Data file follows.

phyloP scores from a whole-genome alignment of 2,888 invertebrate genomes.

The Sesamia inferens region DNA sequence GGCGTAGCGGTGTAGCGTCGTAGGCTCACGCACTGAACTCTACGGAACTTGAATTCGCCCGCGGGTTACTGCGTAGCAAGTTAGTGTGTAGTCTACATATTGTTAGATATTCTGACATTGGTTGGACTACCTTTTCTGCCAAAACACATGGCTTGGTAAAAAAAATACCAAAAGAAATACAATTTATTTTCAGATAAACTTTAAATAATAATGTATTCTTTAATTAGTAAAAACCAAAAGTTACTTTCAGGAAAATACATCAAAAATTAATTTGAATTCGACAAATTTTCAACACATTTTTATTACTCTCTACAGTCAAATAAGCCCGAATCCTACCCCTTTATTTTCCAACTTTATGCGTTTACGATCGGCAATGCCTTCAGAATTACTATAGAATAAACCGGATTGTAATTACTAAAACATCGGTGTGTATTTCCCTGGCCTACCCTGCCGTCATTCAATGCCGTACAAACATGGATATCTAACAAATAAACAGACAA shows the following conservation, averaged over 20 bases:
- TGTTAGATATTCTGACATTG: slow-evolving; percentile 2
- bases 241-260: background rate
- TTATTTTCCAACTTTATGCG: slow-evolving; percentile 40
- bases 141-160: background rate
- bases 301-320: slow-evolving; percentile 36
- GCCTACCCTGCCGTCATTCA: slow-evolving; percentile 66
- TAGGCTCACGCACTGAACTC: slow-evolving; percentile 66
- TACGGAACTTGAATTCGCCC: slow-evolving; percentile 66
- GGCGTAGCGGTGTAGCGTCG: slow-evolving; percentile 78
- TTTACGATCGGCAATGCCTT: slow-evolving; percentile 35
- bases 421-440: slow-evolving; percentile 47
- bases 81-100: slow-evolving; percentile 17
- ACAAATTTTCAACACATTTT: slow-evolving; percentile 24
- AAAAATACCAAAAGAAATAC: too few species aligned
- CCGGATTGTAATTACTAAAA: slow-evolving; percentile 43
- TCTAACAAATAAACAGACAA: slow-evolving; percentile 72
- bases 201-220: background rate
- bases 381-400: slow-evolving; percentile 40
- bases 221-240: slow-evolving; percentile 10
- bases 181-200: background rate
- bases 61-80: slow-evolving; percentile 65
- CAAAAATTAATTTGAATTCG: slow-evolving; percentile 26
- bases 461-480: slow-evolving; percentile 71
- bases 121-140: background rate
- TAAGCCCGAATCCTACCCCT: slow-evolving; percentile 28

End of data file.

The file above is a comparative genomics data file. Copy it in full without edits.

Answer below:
phyloP scores from a whole-genome alignment of 2,888 invertebrate genomes.

The Sesamia inferens region DNA sequence GGCGTAGCGGTGTAGCGTCGTAGGCTCACGCACTGAACTCTACGGAACTTGAATTCGCCCGCGGGTTACTGCGTAGCAAGTTAGTGTGTAGTCTACATATTGTTAGATATTCTGACATTGGTTGGACTACCTTTTCTGCCAAAACACATGGCTTGGTAAAAAAAATACCAAAAGAAATACAATTTATTTTCAGATAAACTTTAAATAATAATGTATTCTTTAATTAGTAAAAACCAAAAGTTACTTTCAGGAAAATACATCAAAAATTAATTTGAATTCGACAAATTTTCAACACATTTTTATTACTCTCTACAGTCAAATAAGCCCGAATCCTACCCCTTTATTTTCCAACTTTATGCGTTTACGATCGGCAATGCCTTCAGAATTACTATAGAATAAACCGGATTGTAATTACTAAAACATCGGTGTGTATTTCCCTGGCCTACCCTGCCGTCATTCAATGCCGTACAAACATGGATATCTAACAAATAAACAGACAA shows the following conservation, averaged over 20 bases:
- TGTTAGATATTCTGACATTG: slow-evolving; percentile 2
- bases 241-260: background rate
- TTATTTTCCAACTTTATGCG: slow-evolving; percentile 40
- bases 141-160: background rate
- bases 301-320: slow-evolving; percentile 36
- GCCTACCCTGCCGTCATTCA: slow-evolving; percentile 66
- TAGGCTCACGCACTGAACTC: slow-evolving; percentile 66
- TACGGAACTTGAATTCGCCC: slow-evolving; percentile 66
- GGCGTAGCGGTGTAGCGTCG: slow-evolving; percentile 78
- TTTACGATCGGCAATGCCTT: slow-evolving; percentile 35
- bases 421-440: slow-evolving; percentile 47
- bases 81-100: slow-evolving; percentile 17
- ACAAATTTTCAACACATTTT: slow-evolving; percentile 24
- AAAAATACCAAAAGAAATAC: too few species aligned
- CCGGATTGTAATTACTAAAA: slow-evolving; percentile 43
- TCTAACAAATAAACAGACAA: slow-evolving; percentile 72
- bases 201-220: background rate
- bases 381-400: slow-evolving; percentile 40
- bases 221-240: slow-evolving; percentile 10
- bases 181-200: background rate
- bases 61-80: slow-evolving; percentile 65
- CAAAAATTAATTTGAATTCG: slow-evolving; percentile 26
- bases 461-480: slow-evolving; percentile 71
- bases 121-140: background rate
- TAAGCCCGAATCCTACCCCT: slow-evolving; percentile 28